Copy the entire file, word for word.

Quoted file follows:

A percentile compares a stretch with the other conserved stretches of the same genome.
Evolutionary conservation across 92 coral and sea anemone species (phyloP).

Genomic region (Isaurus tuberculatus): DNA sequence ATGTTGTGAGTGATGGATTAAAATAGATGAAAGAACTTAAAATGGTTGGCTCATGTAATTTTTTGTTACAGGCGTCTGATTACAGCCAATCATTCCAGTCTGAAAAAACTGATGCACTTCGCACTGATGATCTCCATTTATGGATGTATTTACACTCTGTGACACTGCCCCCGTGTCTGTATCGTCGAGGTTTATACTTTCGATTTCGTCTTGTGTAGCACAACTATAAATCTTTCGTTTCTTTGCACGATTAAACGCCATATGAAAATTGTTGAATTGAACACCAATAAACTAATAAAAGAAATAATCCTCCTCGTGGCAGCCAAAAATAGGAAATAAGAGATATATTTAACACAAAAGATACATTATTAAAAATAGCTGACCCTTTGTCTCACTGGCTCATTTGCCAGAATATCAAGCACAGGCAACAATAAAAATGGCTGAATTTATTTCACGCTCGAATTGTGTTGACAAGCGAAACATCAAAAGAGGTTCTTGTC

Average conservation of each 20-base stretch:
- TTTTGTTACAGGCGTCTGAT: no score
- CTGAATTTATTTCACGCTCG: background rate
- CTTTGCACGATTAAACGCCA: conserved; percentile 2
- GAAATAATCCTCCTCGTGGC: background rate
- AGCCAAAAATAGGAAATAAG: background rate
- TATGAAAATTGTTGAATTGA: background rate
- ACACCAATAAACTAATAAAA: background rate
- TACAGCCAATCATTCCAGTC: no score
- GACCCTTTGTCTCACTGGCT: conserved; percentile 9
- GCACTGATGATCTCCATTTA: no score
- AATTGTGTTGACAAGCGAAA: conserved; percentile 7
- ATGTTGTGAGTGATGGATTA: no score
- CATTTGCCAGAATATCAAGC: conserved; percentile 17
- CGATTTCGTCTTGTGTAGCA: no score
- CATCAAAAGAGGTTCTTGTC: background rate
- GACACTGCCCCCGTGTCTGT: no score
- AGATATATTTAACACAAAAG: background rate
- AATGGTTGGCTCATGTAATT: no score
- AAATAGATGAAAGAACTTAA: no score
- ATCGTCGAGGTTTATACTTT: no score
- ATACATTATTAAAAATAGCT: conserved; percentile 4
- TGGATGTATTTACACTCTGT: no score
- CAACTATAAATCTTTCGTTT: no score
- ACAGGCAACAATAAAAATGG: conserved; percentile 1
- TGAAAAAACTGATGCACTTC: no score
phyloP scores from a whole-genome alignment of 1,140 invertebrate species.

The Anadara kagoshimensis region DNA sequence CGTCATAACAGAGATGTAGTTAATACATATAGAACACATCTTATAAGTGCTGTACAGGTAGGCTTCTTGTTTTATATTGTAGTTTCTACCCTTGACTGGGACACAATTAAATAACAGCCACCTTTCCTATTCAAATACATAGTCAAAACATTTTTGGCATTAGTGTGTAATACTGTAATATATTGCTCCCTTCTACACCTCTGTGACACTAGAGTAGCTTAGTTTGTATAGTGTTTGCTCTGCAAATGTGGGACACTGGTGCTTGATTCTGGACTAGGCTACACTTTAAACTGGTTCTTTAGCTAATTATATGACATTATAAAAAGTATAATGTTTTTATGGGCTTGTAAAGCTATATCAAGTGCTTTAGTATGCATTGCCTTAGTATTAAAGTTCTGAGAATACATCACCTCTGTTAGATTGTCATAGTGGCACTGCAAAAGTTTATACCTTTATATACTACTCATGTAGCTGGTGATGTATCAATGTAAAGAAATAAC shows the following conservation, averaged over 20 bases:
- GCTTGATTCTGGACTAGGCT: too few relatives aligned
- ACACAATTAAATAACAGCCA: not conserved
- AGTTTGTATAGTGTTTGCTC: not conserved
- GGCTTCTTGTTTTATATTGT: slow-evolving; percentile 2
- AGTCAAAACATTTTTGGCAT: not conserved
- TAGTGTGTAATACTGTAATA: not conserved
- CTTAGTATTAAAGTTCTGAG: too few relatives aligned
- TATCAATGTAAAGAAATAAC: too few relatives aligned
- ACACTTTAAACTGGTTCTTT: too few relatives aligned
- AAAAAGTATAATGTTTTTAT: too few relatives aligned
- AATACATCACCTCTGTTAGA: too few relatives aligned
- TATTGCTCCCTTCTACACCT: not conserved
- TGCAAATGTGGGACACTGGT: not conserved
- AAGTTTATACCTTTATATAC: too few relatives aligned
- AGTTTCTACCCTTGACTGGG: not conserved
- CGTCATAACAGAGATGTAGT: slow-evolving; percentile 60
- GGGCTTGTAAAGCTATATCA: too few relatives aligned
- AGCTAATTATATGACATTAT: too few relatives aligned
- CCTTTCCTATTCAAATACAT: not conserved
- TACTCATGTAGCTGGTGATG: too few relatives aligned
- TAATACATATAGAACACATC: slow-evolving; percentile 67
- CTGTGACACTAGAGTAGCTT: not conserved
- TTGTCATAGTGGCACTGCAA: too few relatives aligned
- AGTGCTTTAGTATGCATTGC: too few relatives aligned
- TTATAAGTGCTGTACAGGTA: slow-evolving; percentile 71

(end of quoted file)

A percentile compares a stretch with the other conserved stretches of the same genome.
Evolutionary conservation across 92 coral and sea anemone species (phyloP).

Genomic region (Isaurus tuberculatus): DNA sequence ATGTTGTGAGTGATGGATTAAAATAGATGAAAGAACTTAAAATGGTTGGCTCATGTAATTTTTTGTTACAGGCGTCTGATTACAGCCAATCATTCCAGTCTGAAAAAACTGATGCACTTCGCACTGATGATCTCCATTTATGGATGTATTTACACTCTGTGACACTGCCCCCGTGTCTGTATCGTCGAGGTTTATACTTTCGATTTCGTCTTGTGTAGCACAACTATAAATCTTTCGTTTCTTTGCACGATTAAACGCCATATGAAAATTGTTGAATTGAACACCAATAAACTAATAAAAGAAATAATCCTCCTCGTGGCAGCCAAAAATAGGAAATAAGAGATATATTTAACACAAAAGATACATTATTAAAAATAGCTGACCCTTTGTCTCACTGGCTCATTTGCCAGAATATCAAGCACAGGCAACAATAAAAATGGCTGAATTTATTTCACGCTCGAATTGTGTTGACAAGCGAAACATCAAAAGAGGTTCTTGTC

Average conservation of each 20-base stretch:
- TTTTGTTACAGGCGTCTGAT: no score
- CTGAATTTATTTCACGCTCG: background rate
- CTTTGCACGATTAAACGCCA: conserved; percentile 2
- GAAATAATCCTCCTCGTGGC: background rate
- AGCCAAAAATAGGAAATAAG: background rate
- TATGAAAATTGTTGAATTGA: background rate
- ACACCAATAAACTAATAAAA: background rate
- TACAGCCAATCATTCCAGTC: no score
- GACCCTTTGTCTCACTGGCT: conserved; percentile 9
- GCACTGATGATCTCCATTTA: no score
- AATTGTGTTGACAAGCGAAA: conserved; percentile 7
- ATGTTGTGAGTGATGGATTA: no score
- CATTTGCCAGAATATCAAGC: conserved; percentile 17
- CGATTTCGTCTTGTGTAGCA: no score
- CATCAAAAGAGGTTCTTGTC: background rate
- GACACTGCCCCCGTGTCTGT: no score
- AGATATATTTAACACAAAAG: background rate
- AATGGTTGGCTCATGTAATT: no score
- AAATAGATGAAAGAACTTAA: no score
- ATCGTCGAGGTTTATACTTT: no score
- ATACATTATTAAAAATAGCT: conserved; percentile 4
- TGGATGTATTTACACTCTGT: no score
- CAACTATAAATCTTTCGTTT: no score
- ACAGGCAACAATAAAAATGG: conserved; percentile 1
- TGAAAAAACTGATGCACTTC: no score
phyloP scores from a whole-genome alignment of 1,140 invertebrate species.

The Anadara kagoshimensis region DNA sequence CGTCATAACAGAGATGTAGTTAATACATATAGAACACATCTTATAAGTGCTGTACAGGTAGGCTTCTTGTTTTATATTGTAGTTTCTACCCTTGACTGGGACACAATTAAATAACAGCCACCTTTCCTATTCAAATACATAGTCAAAACATTTTTGGCATTAGTGTGTAATACTGTAATATATTGCTCCCTTCTACACCTCTGTGACACTAGAGTAGCTTAGTTTGTATAGTGTTTGCTCTGCAAATGTGGGACACTGGTGCTTGATTCTGGACTAGGCTACACTTTAAACTGGTTCTTTAGCTAATTATATGACATTATAAAAAGTATAATGTTTTTATGGGCTTGTAAAGCTATATCAAGTGCTTTAGTATGCATTGCCTTAGTATTAAAGTTCTGAGAATACATCACCTCTGTTAGATTGTCATAGTGGCACTGCAAAAGTTTATACCTTTATATACTACTCATGTAGCTGGTGATGTATCAATGTAAAGAAATAAC shows the following conservation, averaged over 20 bases:
- GCTTGATTCTGGACTAGGCT: too few relatives aligned
- ACACAATTAAATAACAGCCA: not conserved
- AGTTTGTATAGTGTTTGCTC: not conserved
- GGCTTCTTGTTTTATATTGT: slow-evolving; percentile 2
- AGTCAAAACATTTTTGGCAT: not conserved
- TAGTGTGTAATACTGTAATA: not conserved
- CTTAGTATTAAAGTTCTGAG: too few relatives aligned
- TATCAATGTAAAGAAATAAC: too few relatives aligned
- ACACTTTAAACTGGTTCTTT: too few relatives aligned
- AAAAAGTATAATGTTTTTAT: too few relatives aligned
- AATACATCACCTCTGTTAGA: too few relatives aligned
- TATTGCTCCCTTCTACACCT: not conserved
- TGCAAATGTGGGACACTGGT: not conserved
- AAGTTTATACCTTTATATAC: too few relatives aligned
- AGTTTCTACCCTTGACTGGG: not conserved
- CGTCATAACAGAGATGTAGT: slow-evolving; percentile 60
- GGGCTTGTAAAGCTATATCA: too few relatives aligned
- AGCTAATTATATGACATTAT: too few relatives aligned
- CCTTTCCTATTCAAATACAT: not conserved
- TACTCATGTAGCTGGTGATG: too few relatives aligned
- TAATACATATAGAACACATC: slow-evolving; percentile 67
- CTGTGACACTAGAGTAGCTT: not conserved
- TTGTCATAGTGGCACTGCAA: too few relatives aligned
- AGTGCTTTAGTATGCATTGC: too few relatives aligned
- TTATAAGTGCTGTACAGGTA: slow-evolving; percentile 71